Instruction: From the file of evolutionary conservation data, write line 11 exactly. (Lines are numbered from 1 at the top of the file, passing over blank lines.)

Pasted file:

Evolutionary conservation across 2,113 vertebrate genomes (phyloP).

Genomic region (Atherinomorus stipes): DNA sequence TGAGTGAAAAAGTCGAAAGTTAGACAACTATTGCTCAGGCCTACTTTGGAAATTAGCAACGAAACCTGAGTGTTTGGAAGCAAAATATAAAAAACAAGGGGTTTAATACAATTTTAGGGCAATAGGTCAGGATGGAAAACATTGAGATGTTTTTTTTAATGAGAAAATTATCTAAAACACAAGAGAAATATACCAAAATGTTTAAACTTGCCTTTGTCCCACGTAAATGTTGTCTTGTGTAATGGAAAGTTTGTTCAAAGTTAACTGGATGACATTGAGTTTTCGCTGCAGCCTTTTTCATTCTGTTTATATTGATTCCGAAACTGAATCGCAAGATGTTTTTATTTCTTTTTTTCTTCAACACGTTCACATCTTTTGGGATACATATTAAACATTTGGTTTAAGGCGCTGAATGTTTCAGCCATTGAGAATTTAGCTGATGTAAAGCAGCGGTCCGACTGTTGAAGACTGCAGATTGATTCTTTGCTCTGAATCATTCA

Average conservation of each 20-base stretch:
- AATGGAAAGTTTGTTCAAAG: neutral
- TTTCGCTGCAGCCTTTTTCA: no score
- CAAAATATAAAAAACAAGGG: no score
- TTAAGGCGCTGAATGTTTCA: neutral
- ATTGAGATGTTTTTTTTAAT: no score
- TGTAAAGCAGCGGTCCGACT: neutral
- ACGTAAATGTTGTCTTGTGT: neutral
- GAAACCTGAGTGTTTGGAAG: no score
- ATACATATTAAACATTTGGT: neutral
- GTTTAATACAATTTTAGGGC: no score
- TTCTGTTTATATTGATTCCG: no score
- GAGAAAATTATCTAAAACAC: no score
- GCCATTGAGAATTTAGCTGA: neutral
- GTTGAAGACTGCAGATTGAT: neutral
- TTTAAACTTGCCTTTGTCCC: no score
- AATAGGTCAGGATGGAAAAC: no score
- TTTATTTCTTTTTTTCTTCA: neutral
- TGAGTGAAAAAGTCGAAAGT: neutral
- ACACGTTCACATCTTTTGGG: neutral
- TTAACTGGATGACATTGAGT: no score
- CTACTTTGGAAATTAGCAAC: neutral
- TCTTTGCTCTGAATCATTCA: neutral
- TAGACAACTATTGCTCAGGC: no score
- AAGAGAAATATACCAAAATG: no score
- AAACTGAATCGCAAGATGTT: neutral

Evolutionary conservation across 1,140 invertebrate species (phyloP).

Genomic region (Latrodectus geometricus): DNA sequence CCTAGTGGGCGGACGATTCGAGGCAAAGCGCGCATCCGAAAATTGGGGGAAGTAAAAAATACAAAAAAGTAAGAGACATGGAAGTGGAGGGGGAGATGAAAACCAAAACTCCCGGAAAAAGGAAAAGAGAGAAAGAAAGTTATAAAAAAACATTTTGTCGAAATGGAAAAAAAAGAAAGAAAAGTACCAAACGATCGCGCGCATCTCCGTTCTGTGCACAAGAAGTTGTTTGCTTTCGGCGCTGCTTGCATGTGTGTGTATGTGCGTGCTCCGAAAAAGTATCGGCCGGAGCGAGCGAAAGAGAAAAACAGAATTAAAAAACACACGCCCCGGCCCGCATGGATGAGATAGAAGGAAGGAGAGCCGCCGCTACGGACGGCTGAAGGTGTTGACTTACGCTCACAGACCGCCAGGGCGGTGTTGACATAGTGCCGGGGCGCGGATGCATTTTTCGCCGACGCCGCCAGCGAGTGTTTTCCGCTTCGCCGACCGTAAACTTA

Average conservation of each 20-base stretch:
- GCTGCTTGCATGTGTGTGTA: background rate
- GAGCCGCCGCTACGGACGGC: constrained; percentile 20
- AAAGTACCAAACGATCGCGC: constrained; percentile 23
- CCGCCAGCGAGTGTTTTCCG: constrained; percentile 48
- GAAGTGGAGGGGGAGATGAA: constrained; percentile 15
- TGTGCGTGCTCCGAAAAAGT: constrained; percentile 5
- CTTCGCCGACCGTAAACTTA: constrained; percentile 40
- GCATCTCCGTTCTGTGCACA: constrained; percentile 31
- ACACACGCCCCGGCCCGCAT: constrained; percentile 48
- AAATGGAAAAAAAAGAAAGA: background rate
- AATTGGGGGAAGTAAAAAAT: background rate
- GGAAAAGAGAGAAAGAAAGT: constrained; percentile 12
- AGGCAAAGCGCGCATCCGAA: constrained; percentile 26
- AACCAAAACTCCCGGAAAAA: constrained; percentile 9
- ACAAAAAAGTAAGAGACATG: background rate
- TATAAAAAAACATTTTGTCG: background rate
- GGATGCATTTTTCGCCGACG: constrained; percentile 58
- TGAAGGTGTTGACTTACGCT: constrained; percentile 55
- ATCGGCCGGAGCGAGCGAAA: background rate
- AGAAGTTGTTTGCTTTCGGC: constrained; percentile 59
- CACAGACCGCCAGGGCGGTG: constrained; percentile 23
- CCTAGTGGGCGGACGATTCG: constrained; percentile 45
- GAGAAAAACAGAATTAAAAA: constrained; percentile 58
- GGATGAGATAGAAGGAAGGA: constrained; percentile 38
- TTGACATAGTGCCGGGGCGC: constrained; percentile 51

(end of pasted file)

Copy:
- GAAACCTGAGTGTTTGGAAG: no score